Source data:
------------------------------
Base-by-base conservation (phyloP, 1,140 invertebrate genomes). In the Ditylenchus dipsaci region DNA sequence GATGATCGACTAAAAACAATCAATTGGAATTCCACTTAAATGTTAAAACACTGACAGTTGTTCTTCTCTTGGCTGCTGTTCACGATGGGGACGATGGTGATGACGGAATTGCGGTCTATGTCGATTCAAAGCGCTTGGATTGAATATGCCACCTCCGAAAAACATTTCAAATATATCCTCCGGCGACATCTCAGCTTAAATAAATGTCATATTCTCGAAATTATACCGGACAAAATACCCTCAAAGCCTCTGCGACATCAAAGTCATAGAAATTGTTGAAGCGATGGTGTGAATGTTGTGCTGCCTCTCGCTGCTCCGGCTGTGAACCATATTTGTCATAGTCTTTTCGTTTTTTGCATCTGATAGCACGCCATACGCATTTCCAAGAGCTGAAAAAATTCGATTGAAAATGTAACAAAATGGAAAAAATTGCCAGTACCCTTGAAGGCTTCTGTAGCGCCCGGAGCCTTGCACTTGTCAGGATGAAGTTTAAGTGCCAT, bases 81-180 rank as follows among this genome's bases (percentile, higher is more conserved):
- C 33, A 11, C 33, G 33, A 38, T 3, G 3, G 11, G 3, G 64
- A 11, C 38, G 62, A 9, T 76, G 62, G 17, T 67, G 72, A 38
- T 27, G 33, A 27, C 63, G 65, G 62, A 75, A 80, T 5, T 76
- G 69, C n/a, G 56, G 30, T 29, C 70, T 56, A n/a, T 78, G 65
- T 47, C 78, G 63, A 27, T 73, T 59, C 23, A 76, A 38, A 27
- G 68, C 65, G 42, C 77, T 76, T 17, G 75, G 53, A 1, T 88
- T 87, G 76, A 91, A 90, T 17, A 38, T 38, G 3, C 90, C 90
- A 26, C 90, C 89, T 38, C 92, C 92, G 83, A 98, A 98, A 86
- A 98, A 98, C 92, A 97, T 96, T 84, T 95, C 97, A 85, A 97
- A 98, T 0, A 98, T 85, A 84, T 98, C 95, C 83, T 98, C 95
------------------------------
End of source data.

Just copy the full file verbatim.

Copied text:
Base-by-base conservation (phyloP, 1,140 invertebrate genomes). In the Ditylenchus dipsaci region DNA sequence GATGATCGACTAAAAACAATCAATTGGAATTCCACTTAAATGTTAAAACACTGACAGTTGTTCTTCTCTTGGCTGCTGTTCACGATGGGGACGATGGTGATGACGGAATTGCGGTCTATGTCGATTCAAAGCGCTTGGATTGAATATGCCACCTCCGAAAAACATTTCAAATATATCCTCCGGCGACATCTCAGCTTAAATAAATGTCATATTCTCGAAATTATACCGGACAAAATACCCTCAAAGCCTCTGCGACATCAAAGTCATAGAAATTGTTGAAGCGATGGTGTGAATGTTGTGCTGCCTCTCGCTGCTCCGGCTGTGAACCATATTTGTCATAGTCTTTTCGTTTTTTGCATCTGATAGCACGCCATACGCATTTCCAAGAGCTGAAAAAATTCGATTGAAAATGTAACAAAATGGAAAAAATTGCCAGTACCCTTGAAGGCTTCTGTAGCGCCCGGAGCCTTGCACTTGTCAGGATGAAGTTTAAGTGCCAT, bases 81-180 rank as follows among this genome's bases (percentile, higher is more conserved):
- C 33, A 11, C 33, G 33, A 38, T 3, G 3, G 11, G 3, G 64
- A 11, C 38, G 62, A 9, T 76, G 62, G 17, T 67, G 72, A 38
- T 27, G 33, A 27, C 63, G 65, G 62, A 75, A 80, T 5, T 76
- G 69, C n/a, G 56, G 30, T 29, C 70, T 56, A n/a, T 78, G 65
- T 47, C 78, G 63, A 27, T 73, T 59, C 23, A 76, A 38, A 27
- G 68, C 65, G 42, C 77, T 76, T 17, G 75, G 53, A 1, T 88
- T 87, G 76, A 91, A 90, T 17, A 38, T 38, G 3, C 90, C 90
- A 26, C 90, C 89, T 38, C 92, C 92, G 83, A 98, A 98, A 86
- A 98, A 98, C 92, A 97, T 96, T 84, T 95, C 97, A 85, A 97
- A 98, T 0, A 98, T 85, A 84, T 98, C 95, C 83, T 98, C 95